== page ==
Nose: a little to my surprise, quite amazing. Is it a drinker’s whisky after all? It has an excellent ethereal quality and starts mostly on herbal elements (eucalyptus, rosemary, fir tree honey, parsley) and precious waxed oak. Cinnamon. Classic dried fruits from the sherry, but it develops some lovely fresh fruity notes as well, mainly oranges, apricots and rhubarb. Even tangerine and melon. Very light smoke but not as much as we would have expected from a 1950’s distillate. Wonderful freshness overall. Mouth: quite full, with more or less the same development. Starts herbal, slightly earthy even and then evolves on dried fruits and toffee. Oranges. Sour plums. Then espresso notes and a nuttiness (peanut butter?). Chlorophyll. A light sourness of pipe tobacco. Walnuts. The tannins are present but they’re well controlled given the age. A light peatiness in the background? Finish: not extremely long but not overly dry, mixing fading fruity notes with mint and resin.
Unfortunately I didn’t have a sample big enough to grasp all layers and unravel its complexity. On the other hand it was big enough to know that this is fabulous whisky: it’s about much more than just a nice bottle and a marketing story. It’s extremely old but also surprisingly fresh and fragrant. Around € 20.000. A medium-sized car indeed. Thanks for the sample, Jack!
A Springbank 1970 bottled by Adelphi. For me this was the best dram at the recent Fulldram Supertasting, but I have to say the top-3 was so close together that I kept switching places before settling on a final ranking.
Springbank 33 yo 1970
(54,4%, Adelphi 2003, sherry cask #1622)
Nose: heavy sherry but in a very positive way. Surprisingly fresh fruity notes: baked apples, redcurrant jam, juicy plums, blood oranges. Then some dried fruits, mainly raisins and prunes. Pleasant raspberry vinegar syrup. Some tropical hardwood. Something ethereal. Lots of oak polish and wax. A very light whiff of smoke, even earthy / farmy touches after a while. Mouth: sweet and quite syrupy. Sour cherries, raisins, redcurrant. Waxy undertones, beautiful herbal touches (cinnamon, cardamom, clove). Hints of aniseed. Again more than just a hint of smoke. Turning towards bitter and sour balsamic notes in the end. Finish: very long, quite herbal, with the same dried fruits and restrained bitterness and mint.
This is definitely heavily sherried, with the obvious oak notes, but the flavours stay so rounded (and intense) that it seduced me almost instantly. With a little less sourness this could have been out of this world. Long gone I’m afraid.
Nose: interesting combo: honeysuckle, linseed oil and some rhubarb compote. Nicely oily and mineral while there’s always a candied sweetness in the background. Hints of marzipan and apple pie. Leather. Whiffs of buttercups. Dusty grains as well. It quickly grabs your attention and keeps showing extra layers. Impressive for a relatively young malt. Mouth: oily / creamy again, quite sweet as well. Pineapple and pear candy, gooseberries, stewed apples and a little vanilla. Then it grows grainier (sweet cereals) and more herbal. Ginger. Grassy notes. Finish: long, candied again, with warming spices now as well.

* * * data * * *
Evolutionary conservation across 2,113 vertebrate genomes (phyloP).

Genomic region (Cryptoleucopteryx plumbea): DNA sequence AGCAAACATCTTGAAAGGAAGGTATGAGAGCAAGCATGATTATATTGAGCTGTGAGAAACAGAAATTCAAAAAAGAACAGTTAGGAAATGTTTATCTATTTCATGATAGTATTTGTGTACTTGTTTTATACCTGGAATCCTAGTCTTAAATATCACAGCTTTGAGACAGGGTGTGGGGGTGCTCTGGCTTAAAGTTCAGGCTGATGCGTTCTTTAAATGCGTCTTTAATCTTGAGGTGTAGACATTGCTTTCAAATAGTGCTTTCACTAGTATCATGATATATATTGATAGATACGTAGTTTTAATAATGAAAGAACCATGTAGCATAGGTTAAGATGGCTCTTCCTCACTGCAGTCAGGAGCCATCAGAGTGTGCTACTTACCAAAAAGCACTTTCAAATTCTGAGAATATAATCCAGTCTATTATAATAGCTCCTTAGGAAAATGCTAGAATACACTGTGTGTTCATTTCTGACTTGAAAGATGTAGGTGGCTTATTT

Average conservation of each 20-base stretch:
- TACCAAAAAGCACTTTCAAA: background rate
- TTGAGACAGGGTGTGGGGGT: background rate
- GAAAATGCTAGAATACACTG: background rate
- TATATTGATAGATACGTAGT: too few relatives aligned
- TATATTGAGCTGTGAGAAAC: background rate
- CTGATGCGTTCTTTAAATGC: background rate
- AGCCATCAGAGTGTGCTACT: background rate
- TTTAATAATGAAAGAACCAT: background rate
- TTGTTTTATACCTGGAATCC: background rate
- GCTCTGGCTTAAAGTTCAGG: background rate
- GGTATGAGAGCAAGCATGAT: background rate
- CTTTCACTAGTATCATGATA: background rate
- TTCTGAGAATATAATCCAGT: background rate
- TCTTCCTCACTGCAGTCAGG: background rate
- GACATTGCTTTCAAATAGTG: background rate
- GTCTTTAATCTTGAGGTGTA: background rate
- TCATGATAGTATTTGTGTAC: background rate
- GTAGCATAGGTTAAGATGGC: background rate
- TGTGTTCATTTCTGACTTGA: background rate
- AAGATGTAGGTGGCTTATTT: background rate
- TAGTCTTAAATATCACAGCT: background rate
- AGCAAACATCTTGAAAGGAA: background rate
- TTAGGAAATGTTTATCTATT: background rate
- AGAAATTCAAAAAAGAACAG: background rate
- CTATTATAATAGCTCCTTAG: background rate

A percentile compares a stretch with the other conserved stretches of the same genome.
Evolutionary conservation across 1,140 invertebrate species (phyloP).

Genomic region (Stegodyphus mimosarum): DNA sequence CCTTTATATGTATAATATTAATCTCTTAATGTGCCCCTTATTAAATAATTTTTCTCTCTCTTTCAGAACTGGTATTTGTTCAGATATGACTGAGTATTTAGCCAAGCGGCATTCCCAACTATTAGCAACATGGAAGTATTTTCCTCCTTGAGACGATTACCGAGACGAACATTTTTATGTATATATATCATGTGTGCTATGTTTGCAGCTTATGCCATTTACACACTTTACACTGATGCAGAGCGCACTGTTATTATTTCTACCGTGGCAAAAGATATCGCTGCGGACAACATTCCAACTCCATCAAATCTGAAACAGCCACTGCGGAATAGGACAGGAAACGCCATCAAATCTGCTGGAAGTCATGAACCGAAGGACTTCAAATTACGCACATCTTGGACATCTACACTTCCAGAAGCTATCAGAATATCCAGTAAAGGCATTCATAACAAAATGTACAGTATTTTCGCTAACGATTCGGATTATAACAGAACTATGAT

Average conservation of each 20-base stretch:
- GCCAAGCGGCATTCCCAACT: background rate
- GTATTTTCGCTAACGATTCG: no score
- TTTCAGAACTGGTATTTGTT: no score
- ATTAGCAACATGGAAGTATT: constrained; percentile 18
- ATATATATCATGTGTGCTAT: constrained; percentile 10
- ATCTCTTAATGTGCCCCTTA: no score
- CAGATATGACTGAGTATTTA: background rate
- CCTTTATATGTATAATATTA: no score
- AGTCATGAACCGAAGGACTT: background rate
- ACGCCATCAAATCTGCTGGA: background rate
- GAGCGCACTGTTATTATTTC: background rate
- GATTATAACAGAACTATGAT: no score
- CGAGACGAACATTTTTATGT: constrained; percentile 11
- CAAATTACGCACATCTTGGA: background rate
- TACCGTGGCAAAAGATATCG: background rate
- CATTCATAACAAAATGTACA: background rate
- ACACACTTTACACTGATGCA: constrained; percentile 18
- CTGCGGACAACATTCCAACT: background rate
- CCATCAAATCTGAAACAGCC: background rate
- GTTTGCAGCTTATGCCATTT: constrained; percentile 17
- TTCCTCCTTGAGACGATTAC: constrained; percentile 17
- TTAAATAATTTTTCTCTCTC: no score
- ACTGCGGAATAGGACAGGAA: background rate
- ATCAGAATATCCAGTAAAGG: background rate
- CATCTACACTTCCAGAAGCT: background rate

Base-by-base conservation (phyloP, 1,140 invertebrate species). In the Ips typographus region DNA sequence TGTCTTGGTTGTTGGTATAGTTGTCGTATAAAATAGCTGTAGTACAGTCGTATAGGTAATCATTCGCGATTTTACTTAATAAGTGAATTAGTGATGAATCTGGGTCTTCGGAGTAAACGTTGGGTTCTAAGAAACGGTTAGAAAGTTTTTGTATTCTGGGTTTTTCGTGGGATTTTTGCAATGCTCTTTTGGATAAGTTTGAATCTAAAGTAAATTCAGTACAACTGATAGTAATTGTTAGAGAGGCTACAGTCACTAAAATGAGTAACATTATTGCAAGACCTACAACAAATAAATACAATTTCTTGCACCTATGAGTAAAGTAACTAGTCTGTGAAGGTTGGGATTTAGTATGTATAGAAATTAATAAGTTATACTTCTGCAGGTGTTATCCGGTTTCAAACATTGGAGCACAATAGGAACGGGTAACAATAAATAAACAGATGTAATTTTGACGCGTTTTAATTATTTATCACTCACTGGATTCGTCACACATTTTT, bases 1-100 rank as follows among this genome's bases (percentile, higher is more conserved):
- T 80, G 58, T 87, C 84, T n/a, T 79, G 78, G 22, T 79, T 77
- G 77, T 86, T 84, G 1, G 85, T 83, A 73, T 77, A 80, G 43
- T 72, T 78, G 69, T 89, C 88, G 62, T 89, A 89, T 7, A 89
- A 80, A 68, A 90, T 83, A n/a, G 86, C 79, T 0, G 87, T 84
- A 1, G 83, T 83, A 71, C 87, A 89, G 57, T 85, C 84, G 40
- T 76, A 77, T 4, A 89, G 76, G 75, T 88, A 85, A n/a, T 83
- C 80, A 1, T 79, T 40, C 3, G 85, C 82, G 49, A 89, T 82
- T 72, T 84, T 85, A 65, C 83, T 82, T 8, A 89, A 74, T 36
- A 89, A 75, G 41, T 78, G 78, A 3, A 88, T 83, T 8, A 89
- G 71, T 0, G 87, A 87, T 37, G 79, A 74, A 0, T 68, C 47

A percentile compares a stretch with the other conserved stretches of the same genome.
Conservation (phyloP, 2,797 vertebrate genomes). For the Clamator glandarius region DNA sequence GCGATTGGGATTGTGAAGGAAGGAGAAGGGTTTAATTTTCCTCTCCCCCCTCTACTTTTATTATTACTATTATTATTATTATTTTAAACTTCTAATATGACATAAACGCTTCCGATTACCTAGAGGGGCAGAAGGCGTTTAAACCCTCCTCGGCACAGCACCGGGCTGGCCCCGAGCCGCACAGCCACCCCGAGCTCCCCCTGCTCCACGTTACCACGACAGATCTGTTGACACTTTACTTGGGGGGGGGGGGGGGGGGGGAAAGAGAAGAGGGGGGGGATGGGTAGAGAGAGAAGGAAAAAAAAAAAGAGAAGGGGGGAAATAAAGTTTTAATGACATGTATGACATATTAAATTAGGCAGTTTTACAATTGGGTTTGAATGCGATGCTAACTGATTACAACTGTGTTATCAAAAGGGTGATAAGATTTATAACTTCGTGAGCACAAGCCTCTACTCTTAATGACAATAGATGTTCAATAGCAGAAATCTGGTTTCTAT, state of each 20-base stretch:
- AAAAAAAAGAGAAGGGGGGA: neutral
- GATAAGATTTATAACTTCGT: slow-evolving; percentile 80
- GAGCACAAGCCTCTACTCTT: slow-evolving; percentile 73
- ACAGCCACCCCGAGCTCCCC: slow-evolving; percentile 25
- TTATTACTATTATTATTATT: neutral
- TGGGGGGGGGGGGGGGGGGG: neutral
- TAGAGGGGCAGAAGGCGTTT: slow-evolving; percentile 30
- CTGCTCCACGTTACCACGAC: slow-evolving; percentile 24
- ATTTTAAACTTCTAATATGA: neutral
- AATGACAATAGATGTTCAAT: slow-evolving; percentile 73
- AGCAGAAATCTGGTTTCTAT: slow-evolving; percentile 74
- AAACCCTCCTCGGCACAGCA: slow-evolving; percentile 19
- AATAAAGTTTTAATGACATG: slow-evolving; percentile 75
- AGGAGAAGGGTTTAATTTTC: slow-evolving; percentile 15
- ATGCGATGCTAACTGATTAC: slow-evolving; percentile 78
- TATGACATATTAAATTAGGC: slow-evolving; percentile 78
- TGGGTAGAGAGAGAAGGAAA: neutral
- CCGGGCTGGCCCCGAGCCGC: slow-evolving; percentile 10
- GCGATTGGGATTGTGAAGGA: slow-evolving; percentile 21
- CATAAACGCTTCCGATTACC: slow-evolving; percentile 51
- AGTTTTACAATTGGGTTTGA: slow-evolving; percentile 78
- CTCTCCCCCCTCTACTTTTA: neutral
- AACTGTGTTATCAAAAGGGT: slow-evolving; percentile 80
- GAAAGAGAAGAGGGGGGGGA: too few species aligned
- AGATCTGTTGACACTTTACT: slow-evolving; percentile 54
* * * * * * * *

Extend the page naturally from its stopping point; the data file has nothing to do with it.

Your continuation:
By now we trust Asta Morris’ Bert Bruyneel in his selections of course. Again this is high quality, interesting and entertaining whisky. Around € 50 which is a bargain price. Only available through 3 Belgian whisky stores: QV.ID, Crombé and Single Malt Whisky Shop.
We’ve seen quite a lot of Littlemill distilled in 1989 and 1990 over the last few years, and also one unique Littlemill 1988 by The Whiskyman. This brand-new version by Whisky-Fässle is a lot darker – more sherried.
Littlemill 23 yo 1988
(52,4%, Whisky-Fässle 2012, sherry cask)
Nose: very complex. It started in a ‘green’ herbal / spicy way, then moved towards sherry and subtle dried fruits (raisins, fruitcake), then precious woods and leather. Then there was a lovely wave of oily garage smells (hint of diesel?) and tobacco. And surprisingly enough after some time it also shows fresh, even slightly tropical fruits, like pink grapefruit, tangerine and mango. What a wonderful combination. Closest to the Littlemill 1989 in the Archives series I’d say. Mouth: punchy, spicy start with peppery oak but also lots of fruity notes. Raisins and prunes combined with citrus, lemon and bergamot. Hints of coffee as well. Some ginger and liquorice. Finish: long, peppery, with oak, ginger and cardamom.
Another lovely Littlemill. The sherry adds a lot of complexity to the already juicy mix of Lowlands citrus and spices. I love this profile and it won’t come back. Recommended. Around € 125.
The previous Miltonduff 1980 releases that I could taste, were quite up my alley. As it turns out, they were all sister casks: #12427, #12429 and now #12431 in the Mo Òr Collection.
Miltonduff 30 yo 1980
(46%, Mo Òr Collection 2010, bourbon hogshead #12431, 321 btl.)
Nose: complex nose. Starts on fruits (apple, banana) and light honey / chocolate and almonds, evolves on freshly cut timber and some floral notes. A few spicy / herbal and dusty notes. Complex but over time it becomes a little narrower with plain barley. Mouth: fruity (oranges, apples) and spicy (first soft vanilla, then slightly punchier pepper and aniseed). The sweetness slowly evolves to soft bitterness (grapefruit, ginger) with hints of grassy sourness, herbs and liquorice root. Finish: medium long, lemony / gingery with drying oak.
Again a very interesting Miltonduff. Consistent quality compared to the other casks. More expensive though, as often with this collection aimed at collectors, hotels and restaurants. Around € 145 (50 cl bottle).